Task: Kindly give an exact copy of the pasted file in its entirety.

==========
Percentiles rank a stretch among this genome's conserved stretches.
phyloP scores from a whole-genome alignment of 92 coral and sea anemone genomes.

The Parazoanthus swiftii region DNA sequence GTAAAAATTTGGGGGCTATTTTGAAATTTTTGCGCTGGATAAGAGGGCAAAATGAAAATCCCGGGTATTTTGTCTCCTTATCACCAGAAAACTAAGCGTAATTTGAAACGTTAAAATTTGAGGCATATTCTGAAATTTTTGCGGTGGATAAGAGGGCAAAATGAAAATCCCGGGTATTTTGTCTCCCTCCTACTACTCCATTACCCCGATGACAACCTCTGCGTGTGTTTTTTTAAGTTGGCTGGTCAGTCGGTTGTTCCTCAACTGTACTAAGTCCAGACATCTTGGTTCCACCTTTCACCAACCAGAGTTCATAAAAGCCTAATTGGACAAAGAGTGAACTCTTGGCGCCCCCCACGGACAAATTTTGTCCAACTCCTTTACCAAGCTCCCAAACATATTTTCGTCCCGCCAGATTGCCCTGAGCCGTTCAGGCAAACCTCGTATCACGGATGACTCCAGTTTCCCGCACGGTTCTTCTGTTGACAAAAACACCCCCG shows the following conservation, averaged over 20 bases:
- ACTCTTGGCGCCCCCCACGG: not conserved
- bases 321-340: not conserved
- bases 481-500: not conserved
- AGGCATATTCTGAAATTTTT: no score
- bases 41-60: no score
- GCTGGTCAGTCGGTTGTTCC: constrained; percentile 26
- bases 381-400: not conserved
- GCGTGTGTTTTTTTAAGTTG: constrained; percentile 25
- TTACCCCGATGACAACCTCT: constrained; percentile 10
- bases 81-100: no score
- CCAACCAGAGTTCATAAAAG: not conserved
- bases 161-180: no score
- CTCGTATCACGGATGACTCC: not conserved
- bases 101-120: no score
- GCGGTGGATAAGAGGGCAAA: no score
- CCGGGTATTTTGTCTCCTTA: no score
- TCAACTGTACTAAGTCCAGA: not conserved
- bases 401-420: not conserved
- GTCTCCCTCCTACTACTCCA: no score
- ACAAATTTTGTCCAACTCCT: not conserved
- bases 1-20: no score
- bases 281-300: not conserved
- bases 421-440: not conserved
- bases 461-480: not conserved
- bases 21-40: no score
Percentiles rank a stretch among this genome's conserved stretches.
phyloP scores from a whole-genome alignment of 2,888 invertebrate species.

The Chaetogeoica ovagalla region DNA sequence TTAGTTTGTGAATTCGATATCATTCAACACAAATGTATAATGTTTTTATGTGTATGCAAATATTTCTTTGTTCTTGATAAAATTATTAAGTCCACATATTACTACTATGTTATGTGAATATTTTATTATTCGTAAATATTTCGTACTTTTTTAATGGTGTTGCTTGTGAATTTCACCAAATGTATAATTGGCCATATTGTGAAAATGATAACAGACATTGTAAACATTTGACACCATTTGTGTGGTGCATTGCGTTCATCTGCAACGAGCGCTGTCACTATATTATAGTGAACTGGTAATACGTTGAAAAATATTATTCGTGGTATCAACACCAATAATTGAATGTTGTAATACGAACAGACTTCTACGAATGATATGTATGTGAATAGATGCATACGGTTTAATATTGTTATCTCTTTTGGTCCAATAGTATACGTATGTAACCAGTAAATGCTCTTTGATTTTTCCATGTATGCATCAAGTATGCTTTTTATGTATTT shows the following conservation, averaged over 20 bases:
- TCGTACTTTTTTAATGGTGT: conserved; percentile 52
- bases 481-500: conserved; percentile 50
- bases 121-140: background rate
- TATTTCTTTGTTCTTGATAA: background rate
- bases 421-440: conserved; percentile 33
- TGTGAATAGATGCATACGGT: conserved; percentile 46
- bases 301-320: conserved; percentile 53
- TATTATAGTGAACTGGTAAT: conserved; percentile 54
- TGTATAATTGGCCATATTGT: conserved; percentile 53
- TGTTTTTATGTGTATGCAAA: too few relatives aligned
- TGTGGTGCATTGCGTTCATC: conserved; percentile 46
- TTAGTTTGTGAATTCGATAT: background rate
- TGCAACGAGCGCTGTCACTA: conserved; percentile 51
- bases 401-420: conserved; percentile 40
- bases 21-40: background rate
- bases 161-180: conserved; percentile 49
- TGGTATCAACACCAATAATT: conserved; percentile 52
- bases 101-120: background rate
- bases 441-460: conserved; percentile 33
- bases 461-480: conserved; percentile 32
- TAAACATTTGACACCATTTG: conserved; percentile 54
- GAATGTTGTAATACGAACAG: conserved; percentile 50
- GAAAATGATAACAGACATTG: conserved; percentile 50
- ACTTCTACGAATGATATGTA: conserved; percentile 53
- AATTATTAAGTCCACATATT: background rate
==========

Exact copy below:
Percentiles rank a stretch among this genome's conserved stretches.
phyloP scores from a whole-genome alignment of 92 coral and sea anemone genomes.

The Parazoanthus swiftii region DNA sequence GTAAAAATTTGGGGGCTATTTTGAAATTTTTGCGCTGGATAAGAGGGCAAAATGAAAATCCCGGGTATTTTGTCTCCTTATCACCAGAAAACTAAGCGTAATTTGAAACGTTAAAATTTGAGGCATATTCTGAAATTTTTGCGGTGGATAAGAGGGCAAAATGAAAATCCCGGGTATTTTGTCTCCCTCCTACTACTCCATTACCCCGATGACAACCTCTGCGTGTGTTTTTTTAAGTTGGCTGGTCAGTCGGTTGTTCCTCAACTGTACTAAGTCCAGACATCTTGGTTCCACCTTTCACCAACCAGAGTTCATAAAAGCCTAATTGGACAAAGAGTGAACTCTTGGCGCCCCCCACGGACAAATTTTGTCCAACTCCTTTACCAAGCTCCCAAACATATTTTCGTCCCGCCAGATTGCCCTGAGCCGTTCAGGCAAACCTCGTATCACGGATGACTCCAGTTTCCCGCACGGTTCTTCTGTTGACAAAAACACCCCCG shows the following conservation, averaged over 20 bases:
- ACTCTTGGCGCCCCCCACGG: not conserved
- bases 321-340: not conserved
- bases 481-500: not conserved
- AGGCATATTCTGAAATTTTT: no score
- bases 41-60: no score
- GCTGGTCAGTCGGTTGTTCC: constrained; percentile 26
- bases 381-400: not conserved
- GCGTGTGTTTTTTTAAGTTG: constrained; percentile 25
- TTACCCCGATGACAACCTCT: constrained; percentile 10
- bases 81-100: no score
- CCAACCAGAGTTCATAAAAG: not conserved
- bases 161-180: no score
- CTCGTATCACGGATGACTCC: not conserved
- bases 101-120: no score
- GCGGTGGATAAGAGGGCAAA: no score
- CCGGGTATTTTGTCTCCTTA: no score
- TCAACTGTACTAAGTCCAGA: not conserved
- bases 401-420: not conserved
- GTCTCCCTCCTACTACTCCA: no score
- ACAAATTTTGTCCAACTCCT: not conserved
- bases 1-20: no score
- bases 281-300: not conserved
- bases 421-440: not conserved
- bases 461-480: not conserved
- bases 21-40: no score
Percentiles rank a stretch among this genome's conserved stretches.
phyloP scores from a whole-genome alignment of 2,888 invertebrate species.

The Chaetogeoica ovagalla region DNA sequence TTAGTTTGTGAATTCGATATCATTCAACACAAATGTATAATGTTTTTATGTGTATGCAAATATTTCTTTGTTCTTGATAAAATTATTAAGTCCACATATTACTACTATGTTATGTGAATATTTTATTATTCGTAAATATTTCGTACTTTTTTAATGGTGTTGCTTGTGAATTTCACCAAATGTATAATTGGCCATATTGTGAAAATGATAACAGACATTGTAAACATTTGACACCATTTGTGTGGTGCATTGCGTTCATCTGCAACGAGCGCTGTCACTATATTATAGTGAACTGGTAATACGTTGAAAAATATTATTCGTGGTATCAACACCAATAATTGAATGTTGTAATACGAACAGACTTCTACGAATGATATGTATGTGAATAGATGCATACGGTTTAATATTGTTATCTCTTTTGGTCCAATAGTATACGTATGTAACCAGTAAATGCTCTTTGATTTTTCCATGTATGCATCAAGTATGCTTTTTATGTATTT shows the following conservation, averaged over 20 bases:
- TCGTACTTTTTTAATGGTGT: conserved; percentile 52
- bases 481-500: conserved; percentile 50
- bases 121-140: background rate
- TATTTCTTTGTTCTTGATAA: background rate
- bases 421-440: conserved; percentile 33
- TGTGAATAGATGCATACGGT: conserved; percentile 46
- bases 301-320: conserved; percentile 53
- TATTATAGTGAACTGGTAAT: conserved; percentile 54
- TGTATAATTGGCCATATTGT: conserved; percentile 53
- TGTTTTTATGTGTATGCAAA: too few relatives aligned
- TGTGGTGCATTGCGTTCATC: conserved; percentile 46
- TTAGTTTGTGAATTCGATAT: background rate
- TGCAACGAGCGCTGTCACTA: conserved; percentile 51
- bases 401-420: conserved; percentile 40
- bases 21-40: background rate
- bases 161-180: conserved; percentile 49
- TGGTATCAACACCAATAATT: conserved; percentile 52
- bases 101-120: background rate
- bases 441-460: conserved; percentile 33
- bases 461-480: conserved; percentile 32
- TAAACATTTGACACCATTTG: conserved; percentile 54
- GAATGTTGTAATACGAACAG: conserved; percentile 50
- GAAAATGATAACAGACATTG: conserved; percentile 50
- ACTTCTACGAATGATATGTA: conserved; percentile 53
- AATTATTAAGTCCACATATT: background rate